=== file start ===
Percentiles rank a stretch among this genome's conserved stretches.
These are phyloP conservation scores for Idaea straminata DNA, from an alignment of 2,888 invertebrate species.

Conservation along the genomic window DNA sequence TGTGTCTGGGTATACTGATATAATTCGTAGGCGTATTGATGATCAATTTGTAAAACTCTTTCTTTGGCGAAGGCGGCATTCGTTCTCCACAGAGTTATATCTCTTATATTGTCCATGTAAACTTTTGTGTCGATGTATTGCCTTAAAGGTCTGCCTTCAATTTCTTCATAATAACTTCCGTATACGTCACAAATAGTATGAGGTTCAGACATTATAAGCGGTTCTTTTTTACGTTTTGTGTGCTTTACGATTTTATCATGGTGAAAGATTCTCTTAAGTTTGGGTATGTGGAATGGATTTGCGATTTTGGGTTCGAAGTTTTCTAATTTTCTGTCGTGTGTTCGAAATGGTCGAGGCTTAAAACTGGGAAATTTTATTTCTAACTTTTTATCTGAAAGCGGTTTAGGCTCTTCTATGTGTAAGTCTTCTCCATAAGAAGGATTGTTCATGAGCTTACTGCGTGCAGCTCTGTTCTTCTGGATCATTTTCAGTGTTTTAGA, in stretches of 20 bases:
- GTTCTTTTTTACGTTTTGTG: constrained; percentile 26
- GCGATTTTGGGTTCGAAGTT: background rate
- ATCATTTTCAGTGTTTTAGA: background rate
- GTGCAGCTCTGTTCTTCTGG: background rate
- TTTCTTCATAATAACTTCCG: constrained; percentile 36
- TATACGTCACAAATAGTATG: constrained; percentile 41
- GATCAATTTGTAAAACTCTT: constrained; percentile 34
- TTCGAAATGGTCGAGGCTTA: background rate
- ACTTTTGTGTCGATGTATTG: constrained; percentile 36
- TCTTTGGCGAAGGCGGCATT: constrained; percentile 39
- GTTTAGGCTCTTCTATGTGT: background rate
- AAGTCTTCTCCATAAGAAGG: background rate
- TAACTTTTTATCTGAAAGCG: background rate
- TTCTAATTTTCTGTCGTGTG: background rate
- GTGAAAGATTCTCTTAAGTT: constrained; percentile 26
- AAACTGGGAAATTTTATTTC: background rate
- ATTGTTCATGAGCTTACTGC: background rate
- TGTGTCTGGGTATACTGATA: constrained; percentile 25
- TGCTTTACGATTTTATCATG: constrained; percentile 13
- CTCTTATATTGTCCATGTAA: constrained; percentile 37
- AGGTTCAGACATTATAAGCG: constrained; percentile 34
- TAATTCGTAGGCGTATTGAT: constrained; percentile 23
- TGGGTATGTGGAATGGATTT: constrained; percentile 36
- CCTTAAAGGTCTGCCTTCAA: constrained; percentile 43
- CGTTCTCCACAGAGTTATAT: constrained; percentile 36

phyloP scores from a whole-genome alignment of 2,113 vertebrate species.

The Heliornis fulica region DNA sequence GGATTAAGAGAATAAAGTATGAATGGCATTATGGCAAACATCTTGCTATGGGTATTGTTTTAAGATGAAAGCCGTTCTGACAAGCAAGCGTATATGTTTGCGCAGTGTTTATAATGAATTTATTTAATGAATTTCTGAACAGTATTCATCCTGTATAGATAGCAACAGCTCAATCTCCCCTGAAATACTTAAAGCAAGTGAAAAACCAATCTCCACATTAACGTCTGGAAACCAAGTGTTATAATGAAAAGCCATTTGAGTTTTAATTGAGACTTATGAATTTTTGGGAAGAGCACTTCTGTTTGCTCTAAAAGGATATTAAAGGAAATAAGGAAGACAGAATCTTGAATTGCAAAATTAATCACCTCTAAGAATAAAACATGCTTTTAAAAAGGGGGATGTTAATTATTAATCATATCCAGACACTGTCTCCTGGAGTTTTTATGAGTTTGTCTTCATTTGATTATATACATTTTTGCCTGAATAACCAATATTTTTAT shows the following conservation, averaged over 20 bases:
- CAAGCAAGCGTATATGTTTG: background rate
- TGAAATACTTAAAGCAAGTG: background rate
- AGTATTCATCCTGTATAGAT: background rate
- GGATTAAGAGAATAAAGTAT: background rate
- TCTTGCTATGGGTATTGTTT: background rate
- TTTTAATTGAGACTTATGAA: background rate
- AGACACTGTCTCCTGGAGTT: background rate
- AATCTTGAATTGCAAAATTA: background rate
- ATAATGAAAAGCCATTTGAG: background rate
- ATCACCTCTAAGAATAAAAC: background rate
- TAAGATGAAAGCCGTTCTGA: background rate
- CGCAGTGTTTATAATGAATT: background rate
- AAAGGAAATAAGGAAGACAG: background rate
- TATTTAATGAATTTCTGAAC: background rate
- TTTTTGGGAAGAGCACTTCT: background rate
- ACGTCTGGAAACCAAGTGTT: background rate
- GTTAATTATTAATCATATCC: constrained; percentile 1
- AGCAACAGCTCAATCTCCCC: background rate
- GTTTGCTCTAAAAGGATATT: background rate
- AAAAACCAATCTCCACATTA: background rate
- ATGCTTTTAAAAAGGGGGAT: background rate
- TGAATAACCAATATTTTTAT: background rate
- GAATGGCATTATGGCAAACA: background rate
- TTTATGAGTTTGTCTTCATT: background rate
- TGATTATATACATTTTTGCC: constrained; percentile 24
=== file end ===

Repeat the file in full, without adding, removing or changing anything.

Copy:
Percentiles rank a stretch among this genome's conserved stretches.
These are phyloP conservation scores for Idaea straminata DNA, from an alignment of 2,888 invertebrate species.

Conservation along the genomic window DNA sequence TGTGTCTGGGTATACTGATATAATTCGTAGGCGTATTGATGATCAATTTGTAAAACTCTTTCTTTGGCGAAGGCGGCATTCGTTCTCCACAGAGTTATATCTCTTATATTGTCCATGTAAACTTTTGTGTCGATGTATTGCCTTAAAGGTCTGCCTTCAATTTCTTCATAATAACTTCCGTATACGTCACAAATAGTATGAGGTTCAGACATTATAAGCGGTTCTTTTTTACGTTTTGTGTGCTTTACGATTTTATCATGGTGAAAGATTCTCTTAAGTTTGGGTATGTGGAATGGATTTGCGATTTTGGGTTCGAAGTTTTCTAATTTTCTGTCGTGTGTTCGAAATGGTCGAGGCTTAAAACTGGGAAATTTTATTTCTAACTTTTTATCTGAAAGCGGTTTAGGCTCTTCTATGTGTAAGTCTTCTCCATAAGAAGGATTGTTCATGAGCTTACTGCGTGCAGCTCTGTTCTTCTGGATCATTTTCAGTGTTTTAGA, in stretches of 20 bases:
- GTTCTTTTTTACGTTTTGTG: constrained; percentile 26
- GCGATTTTGGGTTCGAAGTT: background rate
- ATCATTTTCAGTGTTTTAGA: background rate
- GTGCAGCTCTGTTCTTCTGG: background rate
- TTTCTTCATAATAACTTCCG: constrained; percentile 36
- TATACGTCACAAATAGTATG: constrained; percentile 41
- GATCAATTTGTAAAACTCTT: constrained; percentile 34
- TTCGAAATGGTCGAGGCTTA: background rate
- ACTTTTGTGTCGATGTATTG: constrained; percentile 36
- TCTTTGGCGAAGGCGGCATT: constrained; percentile 39
- GTTTAGGCTCTTCTATGTGT: background rate
- AAGTCTTCTCCATAAGAAGG: background rate
- TAACTTTTTATCTGAAAGCG: background rate
- TTCTAATTTTCTGTCGTGTG: background rate
- GTGAAAGATTCTCTTAAGTT: constrained; percentile 26
- AAACTGGGAAATTTTATTTC: background rate
- ATTGTTCATGAGCTTACTGC: background rate
- TGTGTCTGGGTATACTGATA: constrained; percentile 25
- TGCTTTACGATTTTATCATG: constrained; percentile 13
- CTCTTATATTGTCCATGTAA: constrained; percentile 37
- AGGTTCAGACATTATAAGCG: constrained; percentile 34
- TAATTCGTAGGCGTATTGAT: constrained; percentile 23
- TGGGTATGTGGAATGGATTT: constrained; percentile 36
- CCTTAAAGGTCTGCCTTCAA: constrained; percentile 43
- CGTTCTCCACAGAGTTATAT: constrained; percentile 36

phyloP scores from a whole-genome alignment of 2,113 vertebrate species.

The Heliornis fulica region DNA sequence GGATTAAGAGAATAAAGTATGAATGGCATTATGGCAAACATCTTGCTATGGGTATTGTTTTAAGATGAAAGCCGTTCTGACAAGCAAGCGTATATGTTTGCGCAGTGTTTATAATGAATTTATTTAATGAATTTCTGAACAGTATTCATCCTGTATAGATAGCAACAGCTCAATCTCCCCTGAAATACTTAAAGCAAGTGAAAAACCAATCTCCACATTAACGTCTGGAAACCAAGTGTTATAATGAAAAGCCATTTGAGTTTTAATTGAGACTTATGAATTTTTGGGAAGAGCACTTCTGTTTGCTCTAAAAGGATATTAAAGGAAATAAGGAAGACAGAATCTTGAATTGCAAAATTAATCACCTCTAAGAATAAAACATGCTTTTAAAAAGGGGGATGTTAATTATTAATCATATCCAGACACTGTCTCCTGGAGTTTTTATGAGTTTGTCTTCATTTGATTATATACATTTTTGCCTGAATAACCAATATTTTTAT shows the following conservation, averaged over 20 bases:
- CAAGCAAGCGTATATGTTTG: background rate
- TGAAATACTTAAAGCAAGTG: background rate
- AGTATTCATCCTGTATAGAT: background rate
- GGATTAAGAGAATAAAGTAT: background rate
- TCTTGCTATGGGTATTGTTT: background rate
- TTTTAATTGAGACTTATGAA: background rate
- AGACACTGTCTCCTGGAGTT: background rate
- AATCTTGAATTGCAAAATTA: background rate
- ATAATGAAAAGCCATTTGAG: background rate
- ATCACCTCTAAGAATAAAAC: background rate
- TAAGATGAAAGCCGTTCTGA: background rate
- CGCAGTGTTTATAATGAATT: background rate
- AAAGGAAATAAGGAAGACAG: background rate
- TATTTAATGAATTTCTGAAC: background rate
- TTTTTGGGAAGAGCACTTCT: background rate
- ACGTCTGGAAACCAAGTGTT: background rate
- GTTAATTATTAATCATATCC: constrained; percentile 1
- AGCAACAGCTCAATCTCCCC: background rate
- GTTTGCTCTAAAAGGATATT: background rate
- AAAAACCAATCTCCACATTA: background rate
- ATGCTTTTAAAAAGGGGGAT: background rate
- TGAATAACCAATATTTTTAT: background rate
- GAATGGCATTATGGCAAACA: background rate
- TTTATGAGTTTGTCTTCATT: background rate
- TGATTATATACATTTTTGCC: constrained; percentile 24